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Tuesday Travels: the Central Florida Edition

Welcome to Tuesday Travels on Traveling with Baby.  Each week, a a cool city will be featured, and a local blogger will guide you through the ins and outs of family vacationing fun.  This weekly tour will help you find the most fun and inexpensive family activities for babies, toddlers, and young children–including the best kept secrets that aren’t on the traveler’s bureau .  This summer’s series features cities from coast to coast, and even Canada!

I always welcome guest blogger participation.  Please contact me if you’d like to join in on Tuesday Travels tours.

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As a central Florida resident for three years, I’ve found some exceptionally cool and hidden treasures in the state whose #1 revenue is tourism.  Sunny beaches, theme parks, citrus fruit sweeter than honey, and manatees are only a few of the gems you’ll find in America’s #1 vacationing spot.

Theme Parks

Want to maximize your fun in the parks without minimizing your wallet?  Check out the MouseSavers site for great tips on visiting anything Disney.  From someone who owned an annual pass and visited all Disney parks year-round, here are my personal tips.

  • Visit in October.  It’s the LEAST crowded time of year, which  means minimal to no lines on rides and shows.
  • The MOST crowded time of year is March-April during spring break season, and Thanksgiving – New Year’s which is the uber-crowded holiday season.
  • Best park for little tykes is Magic Kingdom (which happens to be the most crowded of all the parks year round).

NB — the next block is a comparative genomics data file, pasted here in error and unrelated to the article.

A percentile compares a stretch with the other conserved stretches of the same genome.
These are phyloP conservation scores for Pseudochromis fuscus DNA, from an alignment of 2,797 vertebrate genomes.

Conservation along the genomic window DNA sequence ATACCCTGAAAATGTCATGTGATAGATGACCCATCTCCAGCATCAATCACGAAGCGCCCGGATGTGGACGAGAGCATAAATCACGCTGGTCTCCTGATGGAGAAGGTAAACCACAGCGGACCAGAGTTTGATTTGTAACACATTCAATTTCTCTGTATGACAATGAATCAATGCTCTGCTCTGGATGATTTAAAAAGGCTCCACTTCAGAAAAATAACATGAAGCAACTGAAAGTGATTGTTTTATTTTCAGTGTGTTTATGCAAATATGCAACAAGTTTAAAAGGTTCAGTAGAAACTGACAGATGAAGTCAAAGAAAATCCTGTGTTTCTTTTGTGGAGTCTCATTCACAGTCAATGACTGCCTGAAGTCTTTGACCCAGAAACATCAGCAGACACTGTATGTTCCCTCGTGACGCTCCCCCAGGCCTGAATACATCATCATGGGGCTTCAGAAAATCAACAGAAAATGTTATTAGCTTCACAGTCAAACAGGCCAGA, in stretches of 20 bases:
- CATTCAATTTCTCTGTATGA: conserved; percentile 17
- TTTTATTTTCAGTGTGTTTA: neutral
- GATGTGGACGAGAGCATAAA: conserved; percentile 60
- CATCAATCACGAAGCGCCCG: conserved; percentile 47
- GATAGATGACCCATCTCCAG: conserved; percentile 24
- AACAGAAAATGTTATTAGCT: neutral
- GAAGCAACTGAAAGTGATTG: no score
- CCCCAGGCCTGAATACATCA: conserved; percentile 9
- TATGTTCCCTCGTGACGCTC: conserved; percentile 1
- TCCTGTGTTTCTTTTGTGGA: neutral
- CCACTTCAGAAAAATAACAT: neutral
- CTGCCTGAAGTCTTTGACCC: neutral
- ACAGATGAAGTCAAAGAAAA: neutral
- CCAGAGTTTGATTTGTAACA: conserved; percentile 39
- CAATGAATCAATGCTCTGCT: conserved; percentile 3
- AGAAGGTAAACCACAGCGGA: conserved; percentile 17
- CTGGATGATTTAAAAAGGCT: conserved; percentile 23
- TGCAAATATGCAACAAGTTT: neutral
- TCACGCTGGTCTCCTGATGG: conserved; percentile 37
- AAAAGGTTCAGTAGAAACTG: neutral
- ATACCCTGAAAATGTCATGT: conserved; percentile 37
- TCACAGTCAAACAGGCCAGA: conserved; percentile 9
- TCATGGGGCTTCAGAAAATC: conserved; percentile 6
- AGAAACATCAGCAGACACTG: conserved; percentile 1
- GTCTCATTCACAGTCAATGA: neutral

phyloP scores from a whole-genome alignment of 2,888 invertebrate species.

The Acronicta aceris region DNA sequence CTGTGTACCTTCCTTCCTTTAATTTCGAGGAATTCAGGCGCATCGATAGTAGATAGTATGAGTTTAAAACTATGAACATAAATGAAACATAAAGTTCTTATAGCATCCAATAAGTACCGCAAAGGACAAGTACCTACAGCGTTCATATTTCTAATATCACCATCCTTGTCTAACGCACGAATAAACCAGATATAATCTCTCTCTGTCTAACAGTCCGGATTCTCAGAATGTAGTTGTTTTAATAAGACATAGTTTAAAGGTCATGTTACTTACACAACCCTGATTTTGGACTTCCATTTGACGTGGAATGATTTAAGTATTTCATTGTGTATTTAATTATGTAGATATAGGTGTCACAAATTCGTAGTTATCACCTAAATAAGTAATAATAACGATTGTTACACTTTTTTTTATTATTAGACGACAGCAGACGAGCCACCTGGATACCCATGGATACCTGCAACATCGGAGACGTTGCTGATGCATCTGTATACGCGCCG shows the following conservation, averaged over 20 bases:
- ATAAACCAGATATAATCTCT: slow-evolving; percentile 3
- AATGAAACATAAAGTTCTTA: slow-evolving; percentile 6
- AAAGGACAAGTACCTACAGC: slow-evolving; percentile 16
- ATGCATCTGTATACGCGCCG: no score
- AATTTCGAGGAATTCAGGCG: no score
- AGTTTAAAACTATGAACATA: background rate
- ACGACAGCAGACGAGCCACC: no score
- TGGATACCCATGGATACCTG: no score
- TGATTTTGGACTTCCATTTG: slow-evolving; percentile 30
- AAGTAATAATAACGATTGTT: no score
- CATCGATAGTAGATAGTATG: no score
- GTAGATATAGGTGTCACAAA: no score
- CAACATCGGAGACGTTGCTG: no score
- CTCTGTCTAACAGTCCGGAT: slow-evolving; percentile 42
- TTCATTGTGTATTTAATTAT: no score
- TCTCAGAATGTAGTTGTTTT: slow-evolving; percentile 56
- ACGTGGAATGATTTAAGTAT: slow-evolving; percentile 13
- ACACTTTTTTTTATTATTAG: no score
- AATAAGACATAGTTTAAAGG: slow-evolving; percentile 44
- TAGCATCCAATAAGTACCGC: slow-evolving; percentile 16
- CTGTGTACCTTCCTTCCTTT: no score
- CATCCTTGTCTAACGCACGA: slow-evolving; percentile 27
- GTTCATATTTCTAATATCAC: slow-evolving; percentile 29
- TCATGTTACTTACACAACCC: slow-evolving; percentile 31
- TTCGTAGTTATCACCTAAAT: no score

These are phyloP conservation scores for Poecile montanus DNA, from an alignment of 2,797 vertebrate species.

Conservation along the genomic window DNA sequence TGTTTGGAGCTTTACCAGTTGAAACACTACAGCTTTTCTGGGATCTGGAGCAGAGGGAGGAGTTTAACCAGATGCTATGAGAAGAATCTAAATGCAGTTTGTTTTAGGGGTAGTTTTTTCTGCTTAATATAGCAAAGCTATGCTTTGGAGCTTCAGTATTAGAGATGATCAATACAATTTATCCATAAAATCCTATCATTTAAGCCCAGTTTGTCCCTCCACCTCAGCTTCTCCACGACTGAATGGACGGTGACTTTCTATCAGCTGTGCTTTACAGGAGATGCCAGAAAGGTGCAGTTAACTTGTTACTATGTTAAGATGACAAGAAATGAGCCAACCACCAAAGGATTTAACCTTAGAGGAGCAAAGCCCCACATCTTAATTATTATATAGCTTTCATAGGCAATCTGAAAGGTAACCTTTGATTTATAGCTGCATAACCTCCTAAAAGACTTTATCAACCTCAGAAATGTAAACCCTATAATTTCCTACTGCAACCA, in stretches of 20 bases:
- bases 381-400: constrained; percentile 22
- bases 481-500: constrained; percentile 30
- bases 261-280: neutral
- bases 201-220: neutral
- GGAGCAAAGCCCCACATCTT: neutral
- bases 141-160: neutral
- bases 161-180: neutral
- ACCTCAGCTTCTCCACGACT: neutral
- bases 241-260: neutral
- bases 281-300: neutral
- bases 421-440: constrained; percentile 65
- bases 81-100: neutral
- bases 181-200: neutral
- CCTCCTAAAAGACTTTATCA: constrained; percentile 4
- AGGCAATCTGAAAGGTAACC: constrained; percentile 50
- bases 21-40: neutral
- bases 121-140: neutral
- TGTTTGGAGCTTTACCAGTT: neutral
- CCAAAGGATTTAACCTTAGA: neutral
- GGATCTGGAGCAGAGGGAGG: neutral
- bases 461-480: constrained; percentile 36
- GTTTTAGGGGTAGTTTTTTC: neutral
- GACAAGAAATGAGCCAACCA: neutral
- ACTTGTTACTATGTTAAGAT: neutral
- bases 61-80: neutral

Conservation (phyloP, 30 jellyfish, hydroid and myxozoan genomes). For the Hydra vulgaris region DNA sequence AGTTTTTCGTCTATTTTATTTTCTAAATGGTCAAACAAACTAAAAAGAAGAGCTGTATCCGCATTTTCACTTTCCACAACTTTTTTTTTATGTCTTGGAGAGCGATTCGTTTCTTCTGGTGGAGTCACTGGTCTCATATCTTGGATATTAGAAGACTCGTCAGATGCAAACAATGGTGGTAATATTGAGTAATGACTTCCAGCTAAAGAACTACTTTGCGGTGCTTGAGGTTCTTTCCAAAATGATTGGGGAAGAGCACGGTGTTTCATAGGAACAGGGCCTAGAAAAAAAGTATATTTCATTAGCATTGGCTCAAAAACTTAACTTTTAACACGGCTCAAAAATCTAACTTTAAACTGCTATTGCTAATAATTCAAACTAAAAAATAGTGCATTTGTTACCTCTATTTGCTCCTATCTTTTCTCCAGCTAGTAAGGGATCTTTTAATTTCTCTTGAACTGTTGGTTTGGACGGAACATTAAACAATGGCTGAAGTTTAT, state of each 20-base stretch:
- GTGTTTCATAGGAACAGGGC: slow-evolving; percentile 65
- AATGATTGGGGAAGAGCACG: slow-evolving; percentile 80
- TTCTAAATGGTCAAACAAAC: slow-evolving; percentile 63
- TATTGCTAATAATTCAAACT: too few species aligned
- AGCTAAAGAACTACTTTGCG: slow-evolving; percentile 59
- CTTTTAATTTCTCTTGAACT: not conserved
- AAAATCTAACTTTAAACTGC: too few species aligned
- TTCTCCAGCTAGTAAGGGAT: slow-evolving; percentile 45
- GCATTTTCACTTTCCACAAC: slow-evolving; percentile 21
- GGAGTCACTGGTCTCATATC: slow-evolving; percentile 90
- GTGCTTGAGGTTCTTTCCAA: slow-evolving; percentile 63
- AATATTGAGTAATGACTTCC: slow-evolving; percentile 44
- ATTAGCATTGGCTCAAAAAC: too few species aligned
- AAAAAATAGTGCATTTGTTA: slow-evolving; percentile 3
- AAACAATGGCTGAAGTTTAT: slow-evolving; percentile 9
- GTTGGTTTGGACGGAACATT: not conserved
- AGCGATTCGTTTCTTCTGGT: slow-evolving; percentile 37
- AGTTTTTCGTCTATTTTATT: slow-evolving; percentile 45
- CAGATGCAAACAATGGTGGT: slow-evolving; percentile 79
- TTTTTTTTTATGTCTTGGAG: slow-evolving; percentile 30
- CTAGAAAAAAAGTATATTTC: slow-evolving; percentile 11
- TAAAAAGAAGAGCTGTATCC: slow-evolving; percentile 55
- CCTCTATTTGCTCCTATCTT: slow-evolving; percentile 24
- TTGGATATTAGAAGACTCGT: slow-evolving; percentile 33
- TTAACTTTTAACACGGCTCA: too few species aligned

• Least interesting park for little ones is MGM Studios–lots of thrilling rides for older and taller kids/adults, but not a lot of fun stuff for little pirates and princesses.  However, for date night, MGM Studios has the BEST and most romantic evening show of all the parks.
  • Food is expensive in the parks, but there are ways to make the most of your buck.  I highly recommend the AWESOME turkey legs.  There’s at least one turkey leg stand in each park (except for Epcot).  It’ll fill you up and it’s super tasty.  Lots of “fast” food lunch type options which are cheaper than the sit down restaurants.  You may want a nicer meal once or twice at Disney, but it’s pretty pricey to do it at every meal.  Each park also offers fresh fruit stands among the myriad of fried junk and sugar options.
    • If you DO want to eat at a nice restaurant at Disney, don’t expect to just show up when you’re hungry and have a table available.  Often times, many of the restaurants are booked weeks in advance, especially the best restaurants which are at Epcot.  Call (407) WDW-DINE at LEAST 2 weeks in advance to book a time, table, and restaurant for that special occasion.
    • Some of the most memorable and fun meals are the character meals.  Again, those must be booked in advance.  My nieces and nephew adored having brunch with the Disney princesses inside Cinderella’s castle–we still remember Snow White’s lipstick kiss that stayed on Isaiah’s forehead all day long.
  • If you have little ones, bring a stroller or rent one at the park.